Forests provide several natural services that are vital to our environment, ranging from the carbon they sequester during their growth to the biodiverse ecosystems they host. Their biophysical processes contribute to natural cycles of energy and moisture, supporting food and water security, while their roots hold the surrounding soils in place to avoid the degradation of land. 

When cleared or degraded, however, each of these benefits is reversed. Indeed, the carbon released during deforestation account for almost 15% of global emissions. As such, the future of global forests could well make the difference between climate action and climate disaster. 

On the one hand, research suggests that halting and reversing forest loss could deliver 10% of the climate change mitigation needed by 2030 in order to meet the 1.5°C target of the Paris Agreement. On the other, the World Economic Forum has clearly stated that, if we do not put an end to deforestation by 2030 at the latest, the 1.5°C goal will be utterly unreachable.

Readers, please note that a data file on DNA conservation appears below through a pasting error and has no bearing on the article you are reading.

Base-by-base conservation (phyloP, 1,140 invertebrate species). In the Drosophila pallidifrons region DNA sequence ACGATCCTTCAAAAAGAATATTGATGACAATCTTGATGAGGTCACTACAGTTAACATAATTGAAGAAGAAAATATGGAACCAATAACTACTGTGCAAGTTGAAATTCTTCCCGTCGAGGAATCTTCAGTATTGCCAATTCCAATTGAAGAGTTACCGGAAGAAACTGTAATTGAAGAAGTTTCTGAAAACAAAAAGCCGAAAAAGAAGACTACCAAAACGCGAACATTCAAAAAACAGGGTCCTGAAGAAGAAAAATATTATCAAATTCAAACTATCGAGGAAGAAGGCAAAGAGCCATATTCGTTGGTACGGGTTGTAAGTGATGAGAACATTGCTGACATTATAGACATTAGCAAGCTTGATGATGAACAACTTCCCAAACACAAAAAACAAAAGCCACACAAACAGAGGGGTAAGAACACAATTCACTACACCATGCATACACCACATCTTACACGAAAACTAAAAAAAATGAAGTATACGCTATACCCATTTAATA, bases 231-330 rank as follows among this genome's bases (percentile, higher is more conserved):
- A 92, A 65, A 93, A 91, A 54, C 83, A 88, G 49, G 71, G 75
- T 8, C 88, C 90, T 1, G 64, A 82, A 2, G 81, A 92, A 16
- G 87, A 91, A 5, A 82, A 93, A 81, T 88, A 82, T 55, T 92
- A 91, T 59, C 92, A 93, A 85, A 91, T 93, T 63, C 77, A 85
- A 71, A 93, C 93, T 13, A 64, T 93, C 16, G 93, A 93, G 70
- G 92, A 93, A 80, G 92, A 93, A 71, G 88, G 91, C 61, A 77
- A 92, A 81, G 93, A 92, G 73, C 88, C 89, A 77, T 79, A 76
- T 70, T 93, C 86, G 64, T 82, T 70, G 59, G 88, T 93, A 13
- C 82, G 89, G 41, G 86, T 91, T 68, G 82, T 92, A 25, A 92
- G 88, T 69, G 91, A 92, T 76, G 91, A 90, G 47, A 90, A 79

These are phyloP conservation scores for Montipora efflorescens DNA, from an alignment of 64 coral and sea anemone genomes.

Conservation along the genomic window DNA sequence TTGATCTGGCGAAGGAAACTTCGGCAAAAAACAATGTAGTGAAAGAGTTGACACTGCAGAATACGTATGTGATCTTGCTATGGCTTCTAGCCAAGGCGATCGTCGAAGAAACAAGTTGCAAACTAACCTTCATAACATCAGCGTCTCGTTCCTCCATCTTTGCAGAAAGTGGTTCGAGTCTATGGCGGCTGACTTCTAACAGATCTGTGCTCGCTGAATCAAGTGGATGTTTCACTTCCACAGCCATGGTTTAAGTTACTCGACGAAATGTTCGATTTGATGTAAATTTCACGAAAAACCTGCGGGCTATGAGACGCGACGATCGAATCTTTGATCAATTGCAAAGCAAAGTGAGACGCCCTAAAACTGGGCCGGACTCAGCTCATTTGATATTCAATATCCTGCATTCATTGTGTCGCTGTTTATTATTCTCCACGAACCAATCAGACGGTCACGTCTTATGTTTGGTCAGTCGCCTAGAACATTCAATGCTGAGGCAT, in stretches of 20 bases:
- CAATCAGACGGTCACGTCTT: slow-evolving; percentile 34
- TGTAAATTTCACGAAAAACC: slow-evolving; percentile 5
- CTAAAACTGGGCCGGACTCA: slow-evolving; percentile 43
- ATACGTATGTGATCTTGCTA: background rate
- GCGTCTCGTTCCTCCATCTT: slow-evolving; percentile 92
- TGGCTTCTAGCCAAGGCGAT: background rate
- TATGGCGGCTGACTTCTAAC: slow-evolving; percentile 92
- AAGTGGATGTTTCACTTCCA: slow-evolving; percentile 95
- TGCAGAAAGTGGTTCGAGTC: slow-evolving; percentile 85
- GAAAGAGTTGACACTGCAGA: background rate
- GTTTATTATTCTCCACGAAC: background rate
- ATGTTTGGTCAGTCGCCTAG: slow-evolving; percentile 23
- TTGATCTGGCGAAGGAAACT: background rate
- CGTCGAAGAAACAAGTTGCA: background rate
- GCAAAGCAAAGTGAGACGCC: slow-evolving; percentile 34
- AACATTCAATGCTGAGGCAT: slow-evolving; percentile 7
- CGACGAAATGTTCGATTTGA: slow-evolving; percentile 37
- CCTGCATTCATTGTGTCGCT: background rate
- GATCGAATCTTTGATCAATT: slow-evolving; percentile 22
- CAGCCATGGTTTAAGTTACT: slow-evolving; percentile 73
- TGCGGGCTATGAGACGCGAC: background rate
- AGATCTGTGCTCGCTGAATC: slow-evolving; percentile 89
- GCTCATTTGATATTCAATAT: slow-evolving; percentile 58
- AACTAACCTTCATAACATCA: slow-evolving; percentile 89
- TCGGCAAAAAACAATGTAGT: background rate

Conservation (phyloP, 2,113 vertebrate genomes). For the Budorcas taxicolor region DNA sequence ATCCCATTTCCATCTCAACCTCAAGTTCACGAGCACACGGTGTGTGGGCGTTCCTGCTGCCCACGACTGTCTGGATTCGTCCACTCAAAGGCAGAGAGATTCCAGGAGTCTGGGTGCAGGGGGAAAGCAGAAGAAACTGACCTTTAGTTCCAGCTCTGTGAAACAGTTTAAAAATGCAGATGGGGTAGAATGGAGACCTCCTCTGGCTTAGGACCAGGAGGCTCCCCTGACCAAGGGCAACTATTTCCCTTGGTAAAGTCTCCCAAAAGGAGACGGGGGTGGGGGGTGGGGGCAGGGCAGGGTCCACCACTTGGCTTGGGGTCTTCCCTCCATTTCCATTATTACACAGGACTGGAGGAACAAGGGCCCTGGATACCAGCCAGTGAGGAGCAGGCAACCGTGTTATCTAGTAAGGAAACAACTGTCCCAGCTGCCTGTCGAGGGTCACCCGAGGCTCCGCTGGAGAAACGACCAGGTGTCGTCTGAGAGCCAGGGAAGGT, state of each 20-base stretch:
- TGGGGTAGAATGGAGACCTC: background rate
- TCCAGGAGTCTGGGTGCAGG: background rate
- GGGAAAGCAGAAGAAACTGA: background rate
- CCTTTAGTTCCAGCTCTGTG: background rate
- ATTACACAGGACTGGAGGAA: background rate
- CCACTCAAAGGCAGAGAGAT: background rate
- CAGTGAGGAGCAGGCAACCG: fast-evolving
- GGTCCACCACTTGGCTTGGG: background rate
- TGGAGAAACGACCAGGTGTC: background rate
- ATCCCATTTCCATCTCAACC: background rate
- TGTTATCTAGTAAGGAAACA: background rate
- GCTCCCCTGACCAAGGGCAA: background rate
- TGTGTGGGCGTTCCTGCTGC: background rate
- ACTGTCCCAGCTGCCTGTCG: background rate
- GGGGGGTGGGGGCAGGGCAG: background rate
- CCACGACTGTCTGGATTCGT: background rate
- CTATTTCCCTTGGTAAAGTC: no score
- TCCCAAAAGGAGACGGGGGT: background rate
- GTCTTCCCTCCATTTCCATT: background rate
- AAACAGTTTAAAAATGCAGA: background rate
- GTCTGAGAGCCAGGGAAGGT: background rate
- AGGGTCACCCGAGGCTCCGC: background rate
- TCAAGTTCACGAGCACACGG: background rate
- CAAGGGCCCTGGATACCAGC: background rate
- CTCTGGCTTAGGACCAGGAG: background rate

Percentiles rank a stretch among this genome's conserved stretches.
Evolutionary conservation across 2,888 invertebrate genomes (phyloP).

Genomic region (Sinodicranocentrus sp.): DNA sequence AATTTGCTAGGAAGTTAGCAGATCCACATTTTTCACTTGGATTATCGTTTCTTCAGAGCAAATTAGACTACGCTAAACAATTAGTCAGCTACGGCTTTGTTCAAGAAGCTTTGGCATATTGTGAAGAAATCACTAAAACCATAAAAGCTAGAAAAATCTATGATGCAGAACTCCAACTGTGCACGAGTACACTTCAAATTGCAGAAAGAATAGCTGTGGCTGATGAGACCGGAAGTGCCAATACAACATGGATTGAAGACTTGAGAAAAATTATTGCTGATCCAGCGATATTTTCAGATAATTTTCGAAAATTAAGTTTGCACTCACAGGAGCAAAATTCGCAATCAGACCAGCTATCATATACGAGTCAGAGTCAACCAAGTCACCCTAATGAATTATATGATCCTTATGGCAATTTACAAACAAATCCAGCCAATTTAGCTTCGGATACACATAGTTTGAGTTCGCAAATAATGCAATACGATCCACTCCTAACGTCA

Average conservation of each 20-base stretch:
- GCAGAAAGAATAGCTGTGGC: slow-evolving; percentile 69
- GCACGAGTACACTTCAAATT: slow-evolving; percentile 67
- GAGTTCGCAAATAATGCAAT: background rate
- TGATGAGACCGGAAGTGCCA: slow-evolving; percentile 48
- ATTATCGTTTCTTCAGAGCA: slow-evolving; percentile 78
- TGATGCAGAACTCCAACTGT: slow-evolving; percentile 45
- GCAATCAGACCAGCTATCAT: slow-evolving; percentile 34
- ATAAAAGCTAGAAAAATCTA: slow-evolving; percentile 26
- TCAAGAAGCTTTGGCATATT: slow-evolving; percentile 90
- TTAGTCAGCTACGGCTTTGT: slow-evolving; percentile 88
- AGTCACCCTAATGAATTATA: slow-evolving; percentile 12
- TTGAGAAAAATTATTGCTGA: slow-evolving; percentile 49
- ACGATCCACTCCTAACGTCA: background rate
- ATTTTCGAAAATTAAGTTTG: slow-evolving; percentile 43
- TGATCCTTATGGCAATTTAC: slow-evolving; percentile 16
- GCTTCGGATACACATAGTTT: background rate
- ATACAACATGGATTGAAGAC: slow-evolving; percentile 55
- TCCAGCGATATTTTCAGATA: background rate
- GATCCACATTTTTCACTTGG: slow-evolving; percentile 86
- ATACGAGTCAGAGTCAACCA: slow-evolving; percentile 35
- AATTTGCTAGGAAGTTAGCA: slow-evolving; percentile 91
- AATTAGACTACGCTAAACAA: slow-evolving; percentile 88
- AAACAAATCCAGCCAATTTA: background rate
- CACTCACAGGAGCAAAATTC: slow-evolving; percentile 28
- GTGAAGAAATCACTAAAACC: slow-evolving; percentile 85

Deforestation threatens global business 

Deforestation and forest degradation also pose significant economic risks. Changes in forest-related ecosystems are driving the destruction of key areas from which globally traded goods and raw materials are sourced.  

This destruction, combined with the subsequent impacts of climate change such as severe weather events and temperature conditions, are increasingly affecting the supply and pricing of global commodities. With this in mind, forest loss is now widely acknowledged as being a financially material risk to businesses around the world. 

As investors have grown more aware of how climate risks translate into financial returns, they have begun to take a more negative view of companies that have an adverse impact on nature. This has resulted in a range of initiatives to limit investments that could contribute to forest loss, as exemplified by the group of over 30 financial institutions that recently committed to eliminating deforestation from their portfolios.